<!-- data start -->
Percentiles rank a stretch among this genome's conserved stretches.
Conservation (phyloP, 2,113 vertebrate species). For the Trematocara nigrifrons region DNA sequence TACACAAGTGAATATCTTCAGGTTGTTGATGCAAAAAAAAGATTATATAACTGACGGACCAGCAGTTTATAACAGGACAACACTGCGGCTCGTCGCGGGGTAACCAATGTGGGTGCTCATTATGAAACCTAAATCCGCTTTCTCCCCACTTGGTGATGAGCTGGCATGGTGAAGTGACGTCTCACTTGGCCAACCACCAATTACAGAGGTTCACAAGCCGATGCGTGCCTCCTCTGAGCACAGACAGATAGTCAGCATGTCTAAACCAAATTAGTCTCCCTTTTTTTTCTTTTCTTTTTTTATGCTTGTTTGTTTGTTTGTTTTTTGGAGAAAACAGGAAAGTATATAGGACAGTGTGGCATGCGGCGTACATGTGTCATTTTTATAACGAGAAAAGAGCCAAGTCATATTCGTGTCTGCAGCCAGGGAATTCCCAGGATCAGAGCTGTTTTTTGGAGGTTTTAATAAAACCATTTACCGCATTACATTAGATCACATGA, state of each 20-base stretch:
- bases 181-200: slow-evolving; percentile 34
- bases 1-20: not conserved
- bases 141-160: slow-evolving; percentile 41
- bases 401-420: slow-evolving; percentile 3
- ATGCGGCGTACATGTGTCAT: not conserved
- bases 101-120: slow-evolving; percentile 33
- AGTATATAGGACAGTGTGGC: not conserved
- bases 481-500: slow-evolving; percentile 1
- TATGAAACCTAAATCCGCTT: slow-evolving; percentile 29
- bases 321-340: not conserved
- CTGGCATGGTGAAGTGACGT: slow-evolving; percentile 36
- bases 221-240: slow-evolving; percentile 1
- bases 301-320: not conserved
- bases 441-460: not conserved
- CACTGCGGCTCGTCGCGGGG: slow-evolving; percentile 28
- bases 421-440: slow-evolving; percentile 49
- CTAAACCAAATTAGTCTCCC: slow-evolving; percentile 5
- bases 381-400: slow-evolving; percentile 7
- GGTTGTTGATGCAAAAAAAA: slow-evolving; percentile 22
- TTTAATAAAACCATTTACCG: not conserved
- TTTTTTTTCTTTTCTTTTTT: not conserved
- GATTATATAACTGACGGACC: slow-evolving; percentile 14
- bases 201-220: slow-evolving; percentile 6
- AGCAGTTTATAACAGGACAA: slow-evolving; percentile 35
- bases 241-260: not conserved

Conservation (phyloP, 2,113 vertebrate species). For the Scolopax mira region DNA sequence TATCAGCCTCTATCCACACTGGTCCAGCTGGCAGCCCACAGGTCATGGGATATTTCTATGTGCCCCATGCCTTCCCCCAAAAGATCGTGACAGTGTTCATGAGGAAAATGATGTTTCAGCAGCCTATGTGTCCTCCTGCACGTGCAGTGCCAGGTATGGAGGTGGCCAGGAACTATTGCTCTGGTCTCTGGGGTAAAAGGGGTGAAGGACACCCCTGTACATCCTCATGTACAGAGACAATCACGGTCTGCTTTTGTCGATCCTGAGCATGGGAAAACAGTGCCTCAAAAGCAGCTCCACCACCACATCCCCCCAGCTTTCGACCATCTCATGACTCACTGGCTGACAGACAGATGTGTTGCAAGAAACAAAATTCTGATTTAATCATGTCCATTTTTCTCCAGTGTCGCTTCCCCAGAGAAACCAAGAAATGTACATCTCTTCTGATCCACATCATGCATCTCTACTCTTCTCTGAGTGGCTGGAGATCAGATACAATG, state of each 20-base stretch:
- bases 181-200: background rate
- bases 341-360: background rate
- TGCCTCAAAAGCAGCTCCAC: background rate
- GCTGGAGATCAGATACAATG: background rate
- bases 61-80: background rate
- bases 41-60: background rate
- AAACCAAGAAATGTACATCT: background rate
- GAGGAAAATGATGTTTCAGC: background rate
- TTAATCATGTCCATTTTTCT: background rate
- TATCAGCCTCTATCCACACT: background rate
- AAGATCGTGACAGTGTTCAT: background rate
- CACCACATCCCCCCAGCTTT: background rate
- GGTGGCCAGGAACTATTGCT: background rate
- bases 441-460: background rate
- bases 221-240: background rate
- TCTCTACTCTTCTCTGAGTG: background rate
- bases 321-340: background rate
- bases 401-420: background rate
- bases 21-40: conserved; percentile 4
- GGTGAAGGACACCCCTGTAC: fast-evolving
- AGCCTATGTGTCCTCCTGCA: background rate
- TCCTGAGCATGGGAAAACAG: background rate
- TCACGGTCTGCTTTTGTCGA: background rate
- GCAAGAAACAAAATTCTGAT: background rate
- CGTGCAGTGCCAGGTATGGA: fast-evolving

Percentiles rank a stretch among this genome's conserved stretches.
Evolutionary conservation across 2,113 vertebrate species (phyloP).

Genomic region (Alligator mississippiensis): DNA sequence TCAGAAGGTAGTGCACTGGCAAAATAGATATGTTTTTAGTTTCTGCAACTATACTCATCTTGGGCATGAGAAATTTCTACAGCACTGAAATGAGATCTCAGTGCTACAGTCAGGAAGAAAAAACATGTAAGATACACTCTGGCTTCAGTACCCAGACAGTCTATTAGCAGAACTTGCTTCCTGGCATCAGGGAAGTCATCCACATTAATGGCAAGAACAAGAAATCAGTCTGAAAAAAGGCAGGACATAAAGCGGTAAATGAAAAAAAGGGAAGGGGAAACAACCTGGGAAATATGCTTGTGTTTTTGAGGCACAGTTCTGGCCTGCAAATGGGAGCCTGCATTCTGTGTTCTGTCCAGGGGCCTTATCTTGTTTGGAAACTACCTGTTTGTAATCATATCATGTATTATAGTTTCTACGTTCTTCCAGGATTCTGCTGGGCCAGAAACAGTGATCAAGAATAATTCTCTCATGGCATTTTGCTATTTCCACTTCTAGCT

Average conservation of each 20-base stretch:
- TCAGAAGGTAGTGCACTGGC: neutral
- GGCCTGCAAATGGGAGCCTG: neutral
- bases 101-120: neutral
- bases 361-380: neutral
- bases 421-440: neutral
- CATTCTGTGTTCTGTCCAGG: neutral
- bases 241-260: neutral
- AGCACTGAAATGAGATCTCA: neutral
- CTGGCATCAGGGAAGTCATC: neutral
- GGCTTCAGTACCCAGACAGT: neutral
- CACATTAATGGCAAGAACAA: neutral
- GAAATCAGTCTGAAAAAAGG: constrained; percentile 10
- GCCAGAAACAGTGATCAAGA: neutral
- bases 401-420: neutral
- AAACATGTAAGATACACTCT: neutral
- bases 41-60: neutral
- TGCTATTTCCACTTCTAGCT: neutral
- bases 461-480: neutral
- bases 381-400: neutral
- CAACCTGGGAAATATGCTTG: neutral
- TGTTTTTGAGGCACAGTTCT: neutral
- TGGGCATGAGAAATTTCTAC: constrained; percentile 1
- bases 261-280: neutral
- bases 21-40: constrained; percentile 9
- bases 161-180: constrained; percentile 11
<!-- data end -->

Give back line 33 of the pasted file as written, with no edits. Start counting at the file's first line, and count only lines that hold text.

- bases 61-80: background rate